Tuesday, September 21, 2010

What's PD to do with Selective Perception

Interest in communication strategies has driven me to the School of Communication this semester, again, for a class on Communication Theory (very useful stuff, by the way!). Although every single reading or discussion we have had so far can - in one way or another - be directly related to public diplomacy, this week's focus on selectivity and biased information processing was of special relevance, given my previous interest in cultural hegemony and spheres of cognitive influence.

Most of the literature, of course, comes from academic articles and books, but this piece in The Boston Globe covers most of the major points fairly well. A quick intro to the major concepts:

- Selective Exposure suggests that people's beliefs (as well as values, pre-conceived notions, worldview, etc..) guide their media selection.

- Selective Perception suggests that even if people are exposed to certain messages (voluntarily or not, doesn't matter), they filter out the information according to pre-existing beliefs, biases, etc.

- Elaboration (within the Elaboration Likelihood Model - ELM - of communication) happens when messages prompt cognitive responses from recipients, who carefully scrutinize the information, and decide whether it deserves merit based on their prior knowledge and/or experience.


The emergence and proliferation of media outlets (countless, by now), as well as the multitude of ways to personalize content, certainly increase the "risk" of selective exposure, limiting the range of information only to that which reinforces and reconfirms the pre-existing beliefs of the individual. An even more worrisome aspect, however, concerns selective perception: even if one consciously (or forcibly) chooses to expose themselves to a diversity of views/messages, their mind, sub-consciously, filters out the "undesired" information, mostly because of the need to avoid some sort of cognitive dissonance.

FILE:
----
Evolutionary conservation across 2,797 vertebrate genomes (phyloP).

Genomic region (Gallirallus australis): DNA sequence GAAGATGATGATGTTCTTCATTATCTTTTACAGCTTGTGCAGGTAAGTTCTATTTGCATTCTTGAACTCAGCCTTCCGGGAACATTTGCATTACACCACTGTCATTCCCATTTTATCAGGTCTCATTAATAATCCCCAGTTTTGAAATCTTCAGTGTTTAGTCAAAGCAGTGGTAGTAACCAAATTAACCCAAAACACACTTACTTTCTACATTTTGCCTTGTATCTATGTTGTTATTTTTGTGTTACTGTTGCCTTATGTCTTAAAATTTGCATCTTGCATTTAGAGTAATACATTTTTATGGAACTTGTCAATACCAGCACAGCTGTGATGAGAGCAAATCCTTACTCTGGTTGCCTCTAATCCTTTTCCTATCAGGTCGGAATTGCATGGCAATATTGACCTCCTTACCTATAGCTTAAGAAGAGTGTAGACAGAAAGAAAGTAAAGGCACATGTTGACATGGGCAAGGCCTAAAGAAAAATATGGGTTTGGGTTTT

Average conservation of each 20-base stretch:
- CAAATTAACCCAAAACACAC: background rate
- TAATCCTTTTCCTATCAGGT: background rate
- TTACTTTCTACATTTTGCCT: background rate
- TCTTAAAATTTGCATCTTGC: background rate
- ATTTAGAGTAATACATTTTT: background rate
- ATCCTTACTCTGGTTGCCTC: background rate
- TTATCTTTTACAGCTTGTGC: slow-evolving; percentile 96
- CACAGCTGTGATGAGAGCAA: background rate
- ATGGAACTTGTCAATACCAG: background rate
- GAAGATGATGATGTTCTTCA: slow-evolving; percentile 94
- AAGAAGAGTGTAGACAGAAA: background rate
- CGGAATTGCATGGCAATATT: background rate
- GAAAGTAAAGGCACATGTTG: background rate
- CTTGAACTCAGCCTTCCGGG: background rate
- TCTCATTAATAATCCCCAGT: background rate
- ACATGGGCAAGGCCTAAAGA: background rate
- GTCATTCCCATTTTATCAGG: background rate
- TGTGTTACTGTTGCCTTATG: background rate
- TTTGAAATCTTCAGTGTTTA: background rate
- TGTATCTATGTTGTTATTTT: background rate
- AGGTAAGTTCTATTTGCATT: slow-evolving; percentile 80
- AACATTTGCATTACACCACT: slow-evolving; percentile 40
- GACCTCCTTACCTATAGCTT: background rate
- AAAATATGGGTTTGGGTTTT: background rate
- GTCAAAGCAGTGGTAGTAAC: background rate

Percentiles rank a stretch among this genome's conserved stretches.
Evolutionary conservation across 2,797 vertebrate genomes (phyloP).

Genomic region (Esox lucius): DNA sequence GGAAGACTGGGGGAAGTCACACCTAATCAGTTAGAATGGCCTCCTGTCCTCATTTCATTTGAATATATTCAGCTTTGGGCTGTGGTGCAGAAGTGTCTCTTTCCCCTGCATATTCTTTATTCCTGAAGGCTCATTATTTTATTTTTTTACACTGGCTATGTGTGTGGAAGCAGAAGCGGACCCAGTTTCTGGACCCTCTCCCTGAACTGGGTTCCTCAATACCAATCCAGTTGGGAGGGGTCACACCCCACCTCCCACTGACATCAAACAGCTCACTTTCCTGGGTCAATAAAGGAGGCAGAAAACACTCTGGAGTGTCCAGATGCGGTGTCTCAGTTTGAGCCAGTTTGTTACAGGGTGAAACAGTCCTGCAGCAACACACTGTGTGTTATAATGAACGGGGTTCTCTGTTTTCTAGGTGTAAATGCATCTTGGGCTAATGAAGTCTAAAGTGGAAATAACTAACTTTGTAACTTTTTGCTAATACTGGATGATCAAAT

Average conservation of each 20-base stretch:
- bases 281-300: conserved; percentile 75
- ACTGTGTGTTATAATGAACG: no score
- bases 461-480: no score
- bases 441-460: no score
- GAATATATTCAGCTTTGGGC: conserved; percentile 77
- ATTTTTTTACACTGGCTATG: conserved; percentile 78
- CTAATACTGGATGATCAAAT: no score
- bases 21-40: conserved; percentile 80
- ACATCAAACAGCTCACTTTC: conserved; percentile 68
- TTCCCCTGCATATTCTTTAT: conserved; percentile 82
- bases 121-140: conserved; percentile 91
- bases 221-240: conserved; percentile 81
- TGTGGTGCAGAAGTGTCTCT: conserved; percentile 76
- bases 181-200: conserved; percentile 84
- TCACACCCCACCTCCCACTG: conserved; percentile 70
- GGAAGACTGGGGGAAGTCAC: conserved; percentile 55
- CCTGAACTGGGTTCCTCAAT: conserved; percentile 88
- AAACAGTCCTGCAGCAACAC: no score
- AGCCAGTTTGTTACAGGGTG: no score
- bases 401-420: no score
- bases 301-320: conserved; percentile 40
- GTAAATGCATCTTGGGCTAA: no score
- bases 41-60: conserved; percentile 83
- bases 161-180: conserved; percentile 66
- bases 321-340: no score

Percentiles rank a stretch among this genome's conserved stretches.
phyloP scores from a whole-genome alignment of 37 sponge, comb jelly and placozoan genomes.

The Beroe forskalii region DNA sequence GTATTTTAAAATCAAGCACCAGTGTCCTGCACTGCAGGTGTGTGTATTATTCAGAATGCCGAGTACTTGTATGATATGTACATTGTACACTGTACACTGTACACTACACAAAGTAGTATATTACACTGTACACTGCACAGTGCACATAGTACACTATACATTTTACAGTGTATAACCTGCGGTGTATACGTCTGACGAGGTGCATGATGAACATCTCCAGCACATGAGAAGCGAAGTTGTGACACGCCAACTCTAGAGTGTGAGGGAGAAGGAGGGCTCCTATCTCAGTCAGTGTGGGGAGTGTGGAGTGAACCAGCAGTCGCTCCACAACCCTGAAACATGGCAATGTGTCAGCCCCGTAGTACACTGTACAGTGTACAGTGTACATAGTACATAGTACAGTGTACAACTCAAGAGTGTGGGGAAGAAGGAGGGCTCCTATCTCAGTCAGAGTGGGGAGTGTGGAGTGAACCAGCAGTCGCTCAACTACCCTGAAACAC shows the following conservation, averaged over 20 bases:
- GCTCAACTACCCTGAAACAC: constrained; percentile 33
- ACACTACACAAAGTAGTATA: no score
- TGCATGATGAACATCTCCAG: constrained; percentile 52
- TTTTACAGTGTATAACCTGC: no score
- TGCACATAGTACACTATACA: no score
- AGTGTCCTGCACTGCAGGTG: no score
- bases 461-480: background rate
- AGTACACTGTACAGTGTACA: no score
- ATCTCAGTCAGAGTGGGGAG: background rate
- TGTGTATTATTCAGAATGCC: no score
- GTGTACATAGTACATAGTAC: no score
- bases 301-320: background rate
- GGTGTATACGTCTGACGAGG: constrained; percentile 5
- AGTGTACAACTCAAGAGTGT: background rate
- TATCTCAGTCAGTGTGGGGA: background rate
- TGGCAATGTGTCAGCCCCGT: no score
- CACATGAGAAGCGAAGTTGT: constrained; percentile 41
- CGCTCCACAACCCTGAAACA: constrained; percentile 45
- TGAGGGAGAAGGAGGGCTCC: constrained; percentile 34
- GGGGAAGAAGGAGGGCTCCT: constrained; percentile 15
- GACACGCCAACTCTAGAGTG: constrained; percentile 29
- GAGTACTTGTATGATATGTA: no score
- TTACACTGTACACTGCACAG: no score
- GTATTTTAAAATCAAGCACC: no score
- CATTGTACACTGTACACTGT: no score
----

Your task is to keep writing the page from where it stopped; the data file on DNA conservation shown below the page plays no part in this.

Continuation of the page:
This has major implications for communication strategies, especially those based on the hope that "elaboration" will change people's attitudes and/or behavior. As pointed out by Keohane, researchers have found that "Facts were not curing misinformation. Like an underpowered antibiotic, facts could actually make misinformation even stronger." Negative elaboration.

Thus, the strategy of merely feeding facts to strongly partisan audiences can backfire, bringing about the "I know I'm right" syndrome:
If we believe something about the world, we are more likely to passively accept as truth any information that confirms our beliefs, and actively dismiss information that doesn’t. [...] Whether or not the consistent information is accurate, we might accept it as fact, as confirmation of our beliefs. This makes us more confident in said beliefs, and even less likely to entertain facts that contradict them.

The issue becomes even more complex at the international level: even if public diplomacy strategists overcome the issue of exposure (think access: digital divides, language barriers, authoritarian governments, etc, etc...), they are mostly dealing with cultures and worldviews (pre-existing beliefs, knowledge, experience) that are truly different and are, very often, unclear to the communicators themselves.

Image from PRRN Blog.

Many of the cultural "idiosyncrasies" and attitudes are self-driven through the normal processes of socialization and education: they do affect foreign publics' perceptions and interpretations of a state's actions (including its public diplomacy). And yet, in many cases there is also the issue of governments having major "cognitive influence" over their own, or foreign, publics: hegemony.